"Ultimately conservation is about people. If you don’t have sustainable development around wildlife
parks – then the people will have no interest in them and the parks will not survive." NELSON MANDELA
AfriCat UK is a registered charity whose vision statement is "Conservation, Environmental Education, Research and Community Enhancement". We predominantly support and raise awareness of the AfriCat Foundation (a registered Namibian not for profit organisation).
AfriCat Foundation HQ is based at Okonjima www.okonjima.com, a private, 200km² nature reserve, 50 kilometers south of Otjiwarongo in central Namibia, and the AfriCat North base borders, western Etosha National Park. The AfriCat Foundation was founded in the early 90's and formally registered as a non-profit organisation in August 1993.
AfriCat has since grown significantly and what started out primarily as a welfare organisation has over the years identified the need to include a focus on child and adult education and research as being essential to accomplishing our mission - the long-term conservation of Namibia's large carnivores and the enhancement of the surrounding communities.
PayPal have once again stepped in to make #Giving Tuesday 2019 bigger and better than ever.
Make a donation using PayPal on the PayPal UK's fundraising page, or the PayPal App to PayPal Giving Fund between 06:00 on Tuesday 3 December 2019 and until such time as the cap of £150,000 has been reached, and PayPal Giving Fund UK will grant an additional 10% of the donation to benefit your chosen charity.
This means 100% of the donation, plus the 10% match, will go to AfriCat UK, in accordance with PayPal Giving Fund Donation Delivery Policy.
A very big ‘thank you’ to all who have helped AfriCat to raise a million Namibian Dollars to fund the new permanent classrooms which have replaced the tatty army tents that were Onguta school. The community, teachers and children are thrilled with their new school. They are keen to express their thanks to all who helped make it a reality. After a tricky start, some technical issues with the original building design and further discussions with all interested parties a new approach was agreed upon. Members of the community were actively involved in all stages of the project including helping with the construction.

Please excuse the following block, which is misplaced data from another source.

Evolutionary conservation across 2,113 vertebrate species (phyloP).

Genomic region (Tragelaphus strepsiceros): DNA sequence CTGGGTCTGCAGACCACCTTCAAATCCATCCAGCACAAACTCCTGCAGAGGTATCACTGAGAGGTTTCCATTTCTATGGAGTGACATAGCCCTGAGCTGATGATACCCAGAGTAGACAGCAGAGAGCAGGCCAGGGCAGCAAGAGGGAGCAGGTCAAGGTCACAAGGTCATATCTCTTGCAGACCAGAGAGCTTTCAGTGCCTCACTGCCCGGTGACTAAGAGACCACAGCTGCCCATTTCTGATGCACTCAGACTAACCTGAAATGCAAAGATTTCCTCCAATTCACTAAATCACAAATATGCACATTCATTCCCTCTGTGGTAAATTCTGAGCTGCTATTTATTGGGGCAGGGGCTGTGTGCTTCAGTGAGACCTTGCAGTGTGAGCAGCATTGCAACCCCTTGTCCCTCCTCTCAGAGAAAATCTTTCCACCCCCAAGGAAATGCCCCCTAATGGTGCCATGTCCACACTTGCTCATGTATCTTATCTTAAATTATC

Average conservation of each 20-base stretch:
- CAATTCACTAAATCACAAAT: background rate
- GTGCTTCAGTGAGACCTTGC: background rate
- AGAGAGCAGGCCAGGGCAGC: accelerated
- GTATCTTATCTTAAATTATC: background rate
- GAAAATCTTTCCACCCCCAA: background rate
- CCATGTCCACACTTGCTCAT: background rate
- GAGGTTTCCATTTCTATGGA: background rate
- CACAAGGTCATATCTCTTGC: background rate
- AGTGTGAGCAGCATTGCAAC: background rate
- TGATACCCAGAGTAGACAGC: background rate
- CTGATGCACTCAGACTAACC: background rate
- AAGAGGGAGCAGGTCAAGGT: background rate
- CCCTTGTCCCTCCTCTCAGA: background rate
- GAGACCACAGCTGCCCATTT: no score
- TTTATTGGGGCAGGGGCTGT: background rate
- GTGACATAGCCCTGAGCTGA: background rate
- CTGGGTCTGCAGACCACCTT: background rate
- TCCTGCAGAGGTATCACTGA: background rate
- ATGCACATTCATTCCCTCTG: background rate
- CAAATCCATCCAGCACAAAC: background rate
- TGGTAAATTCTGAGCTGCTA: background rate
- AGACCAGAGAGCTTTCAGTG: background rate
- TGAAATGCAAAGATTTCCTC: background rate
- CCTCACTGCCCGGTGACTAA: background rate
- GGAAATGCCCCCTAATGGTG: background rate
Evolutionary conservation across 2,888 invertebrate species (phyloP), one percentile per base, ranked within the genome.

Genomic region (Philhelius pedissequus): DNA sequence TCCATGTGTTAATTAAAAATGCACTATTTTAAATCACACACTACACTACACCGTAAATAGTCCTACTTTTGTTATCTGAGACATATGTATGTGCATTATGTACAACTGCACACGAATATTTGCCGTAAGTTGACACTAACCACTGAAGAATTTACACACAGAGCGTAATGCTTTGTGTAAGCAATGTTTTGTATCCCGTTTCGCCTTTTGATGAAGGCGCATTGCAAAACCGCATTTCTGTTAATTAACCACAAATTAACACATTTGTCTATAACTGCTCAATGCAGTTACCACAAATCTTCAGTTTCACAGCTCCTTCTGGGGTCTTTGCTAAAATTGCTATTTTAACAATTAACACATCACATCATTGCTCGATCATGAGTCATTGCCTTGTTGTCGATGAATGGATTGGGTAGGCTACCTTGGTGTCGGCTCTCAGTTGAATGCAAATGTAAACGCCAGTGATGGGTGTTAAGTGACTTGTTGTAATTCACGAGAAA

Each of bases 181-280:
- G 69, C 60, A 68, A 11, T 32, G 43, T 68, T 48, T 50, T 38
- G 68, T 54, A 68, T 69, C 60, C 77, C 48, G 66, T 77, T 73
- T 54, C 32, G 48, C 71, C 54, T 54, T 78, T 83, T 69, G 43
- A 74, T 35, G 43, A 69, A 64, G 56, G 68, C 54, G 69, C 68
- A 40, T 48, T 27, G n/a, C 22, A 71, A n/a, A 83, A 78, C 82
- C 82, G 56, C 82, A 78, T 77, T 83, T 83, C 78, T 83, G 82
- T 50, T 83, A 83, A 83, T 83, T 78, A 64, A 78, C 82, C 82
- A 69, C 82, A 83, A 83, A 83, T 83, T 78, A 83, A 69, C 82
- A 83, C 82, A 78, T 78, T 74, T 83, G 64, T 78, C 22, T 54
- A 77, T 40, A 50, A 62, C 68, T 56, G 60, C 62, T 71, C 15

A wonderfully named company called ‘Cowboys’ offered their help and expertise to build the school using recycled shipping containers! The location presented a few challenges as it is only accessible by robust 4x4 vehicles. The nearest petrol/shop is about a six-hour drive away so everything including camping gear, food and water had to be brought in. Given the logistics it was agreed that in addition to the classrooms, the build would include elements from the planned second phase of development, which had yet to be funded. The new school consists of the classrooms, the ablutions block, the kitchen, the storeroom, library, computer room and communal meeting space. Water needed to be sourced and installed - not easy in an area prone to drought with no mains water system. Likewise, solar panels needed to be installed to provide electricity.
The headman, community members, teachers are absolutely delighted with the result. The buildings are robust, and the school can be left secure during holidays. The government funds the teacher’s salary and usually some very basic resources including some food to give the children a midday meal - hence the need for the kitchen. The children may need to stay with local families or walk an hour or two each way.
AfriCat now needs to raise 1,000,000 Namibian Dollars. Can you help? Donations can be made via Virgin Money Giving Onguta School appeal. All funds raised will go to Namibia as designated funds for the school.
The Conservancy is in a remote drought prone area on the western borders of Etosha National Park. The members of this community are primarily subsistence farmers living off the land and their livestock. This land is open country and home to a range of other animals including lions and elephants. Remarkably Namibia is one of only two lion populations in Africa that is increasing. There are now fewer wild Lions left in Africa than Black and White Rhinos.
The community through the appointment of the locally recruited AfriCat Lion Guards is working with AfriCat to reduce Human Wildlife conflict and has agreed to stop killing lions within the conservancy. The headman firmly believes that education will play a key role in his communities’ long-term prosperity. The school is a tangible positive statement that living with wildlife has benefits. AfriCat North’s lion research programme incorporates an early warning system for farmers. The Lion Guards will help the famers to ‘chase’ the lions away from kraals and back into safer areas of wilderness. For more details see Protect a Pride.